Creative Writing

Creative Writing
Tesk 1:

Your journey begins with the sharing of a family story with the class. This is an important first step because it will allow you to reflect on a story from your family heritage or from that of someone you know or knew that has somehow stuck with you over the years. You will then revisit the story and rewrite it in a different point of view. Finally, you will discuss any challenges you experienced with the point of view switch.

A few things to consider as you are thinking about how your fictional story will emerge focus on your understanding of the overall concept of what makes a story. This includes the revision process, understanding how established authors craft their writing, and how this will benefit your emerging fictional prose. But the process furthers your understanding of how to organize your creative work as a formal writing project in a professional atmosphere.

Part 1: Recount a family story, family tradition, a mystery, or folktale that has been passed down from generation to generation.

Part 2: Rewrite the original story in a different point of view.

Part 3: Discuss challenges you experienced with this point of view switch.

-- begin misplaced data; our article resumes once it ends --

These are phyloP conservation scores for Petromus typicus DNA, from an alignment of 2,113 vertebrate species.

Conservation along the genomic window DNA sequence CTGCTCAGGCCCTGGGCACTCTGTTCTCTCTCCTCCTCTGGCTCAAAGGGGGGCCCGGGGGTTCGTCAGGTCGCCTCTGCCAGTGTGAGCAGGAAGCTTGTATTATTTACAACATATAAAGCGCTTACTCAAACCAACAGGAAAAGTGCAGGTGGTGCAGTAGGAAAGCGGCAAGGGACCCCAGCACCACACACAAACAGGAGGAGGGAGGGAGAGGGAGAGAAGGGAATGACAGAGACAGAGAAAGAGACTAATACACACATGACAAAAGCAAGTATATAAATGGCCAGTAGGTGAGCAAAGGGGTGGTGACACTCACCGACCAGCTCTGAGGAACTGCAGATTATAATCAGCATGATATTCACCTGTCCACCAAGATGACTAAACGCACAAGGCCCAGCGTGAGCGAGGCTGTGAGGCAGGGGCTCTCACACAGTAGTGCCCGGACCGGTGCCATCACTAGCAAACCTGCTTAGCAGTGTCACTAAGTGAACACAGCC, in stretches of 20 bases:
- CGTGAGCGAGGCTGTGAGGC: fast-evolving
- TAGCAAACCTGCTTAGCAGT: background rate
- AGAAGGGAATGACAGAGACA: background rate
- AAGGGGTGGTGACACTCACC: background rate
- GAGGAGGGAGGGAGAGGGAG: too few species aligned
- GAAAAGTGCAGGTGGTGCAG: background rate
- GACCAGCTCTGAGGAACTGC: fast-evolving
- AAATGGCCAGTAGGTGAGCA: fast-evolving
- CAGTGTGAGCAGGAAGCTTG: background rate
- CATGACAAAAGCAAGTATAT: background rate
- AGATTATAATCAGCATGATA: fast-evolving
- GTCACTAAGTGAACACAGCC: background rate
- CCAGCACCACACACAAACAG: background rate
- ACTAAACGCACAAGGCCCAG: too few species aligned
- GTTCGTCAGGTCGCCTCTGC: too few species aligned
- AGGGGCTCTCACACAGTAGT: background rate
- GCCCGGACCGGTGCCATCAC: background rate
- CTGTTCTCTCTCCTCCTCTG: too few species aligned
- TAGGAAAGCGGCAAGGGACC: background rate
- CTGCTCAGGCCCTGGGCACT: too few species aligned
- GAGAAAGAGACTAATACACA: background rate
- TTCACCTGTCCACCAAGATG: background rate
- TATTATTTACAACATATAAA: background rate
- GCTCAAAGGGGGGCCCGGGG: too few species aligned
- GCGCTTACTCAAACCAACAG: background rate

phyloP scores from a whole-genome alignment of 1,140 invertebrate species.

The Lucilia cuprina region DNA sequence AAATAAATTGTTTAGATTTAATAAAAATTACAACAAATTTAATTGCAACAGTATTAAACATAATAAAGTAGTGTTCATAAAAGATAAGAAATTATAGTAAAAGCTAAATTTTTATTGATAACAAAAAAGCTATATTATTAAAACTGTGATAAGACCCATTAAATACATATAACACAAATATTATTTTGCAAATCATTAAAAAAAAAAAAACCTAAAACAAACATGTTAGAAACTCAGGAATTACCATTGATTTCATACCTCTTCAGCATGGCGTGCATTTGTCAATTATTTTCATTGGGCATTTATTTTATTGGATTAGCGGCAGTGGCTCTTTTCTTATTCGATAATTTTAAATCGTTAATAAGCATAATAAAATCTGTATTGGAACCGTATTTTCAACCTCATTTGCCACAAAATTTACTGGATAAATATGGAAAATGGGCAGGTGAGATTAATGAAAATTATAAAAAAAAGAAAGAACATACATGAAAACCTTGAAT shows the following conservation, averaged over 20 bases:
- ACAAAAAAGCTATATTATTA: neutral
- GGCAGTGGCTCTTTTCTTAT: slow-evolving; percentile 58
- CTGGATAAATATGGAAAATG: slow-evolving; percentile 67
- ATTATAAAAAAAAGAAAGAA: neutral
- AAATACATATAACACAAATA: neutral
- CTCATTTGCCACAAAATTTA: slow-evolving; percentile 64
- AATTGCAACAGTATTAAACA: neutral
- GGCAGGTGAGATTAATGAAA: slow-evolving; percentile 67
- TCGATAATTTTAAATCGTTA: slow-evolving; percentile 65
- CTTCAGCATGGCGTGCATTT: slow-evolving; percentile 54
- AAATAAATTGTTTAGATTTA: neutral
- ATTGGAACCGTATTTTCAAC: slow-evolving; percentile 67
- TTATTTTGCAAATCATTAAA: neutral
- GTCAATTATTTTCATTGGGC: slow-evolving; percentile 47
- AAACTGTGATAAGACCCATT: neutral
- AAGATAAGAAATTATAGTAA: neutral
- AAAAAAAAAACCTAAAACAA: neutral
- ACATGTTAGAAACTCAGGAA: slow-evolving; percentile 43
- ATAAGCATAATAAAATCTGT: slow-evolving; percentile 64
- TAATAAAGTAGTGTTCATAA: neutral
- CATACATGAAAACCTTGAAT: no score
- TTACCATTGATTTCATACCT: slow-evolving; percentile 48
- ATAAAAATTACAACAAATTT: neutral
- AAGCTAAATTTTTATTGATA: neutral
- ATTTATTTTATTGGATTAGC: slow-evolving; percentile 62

Submission Specifications
Discussion post includes:

Responses to all aspects of prompt.
Post of 100-300 words to appear within message composition area.
Point of view shifts in submission evident.
Format according to MLA standards.

Task 2: Story Ideas

Overview and Description

This first milestone writing is your opportunity to present up to three potential story ideas to your junior editor (your instructor). As the course materializes, you will ultimately settle on a single story idea and craft it over the next six milestones, building upon the story as you reach the completed draft, one that will comprise the final writing project.

Understandably, you are not obligated to confirm a story idea for your final writing with this first milestone, but all stories start somewhere, and your understanding of characters and plot trajectory, regardless of whether they are fully developed or not, is a great place to start.

But stories also need characters. With this in mind, consider potential characters for your emerging storyline and as many distinguishing characteristics as you can envision at this early stage.

Submission Specifications

Microsoft Word document saved as AI_ENG3020_M1_Story Ideas_LastName_FirstInitial.doc that includes:
A clearly written and conveyed submission of up to three potential story ideas.
Mention of potential characters for your storylines, each with as many distinguishing characteristics as you can envision at this early stage.
Commentary on how these characters might react to a stressful situation, terrible news, or some other potential conflict that sets your story into motion.

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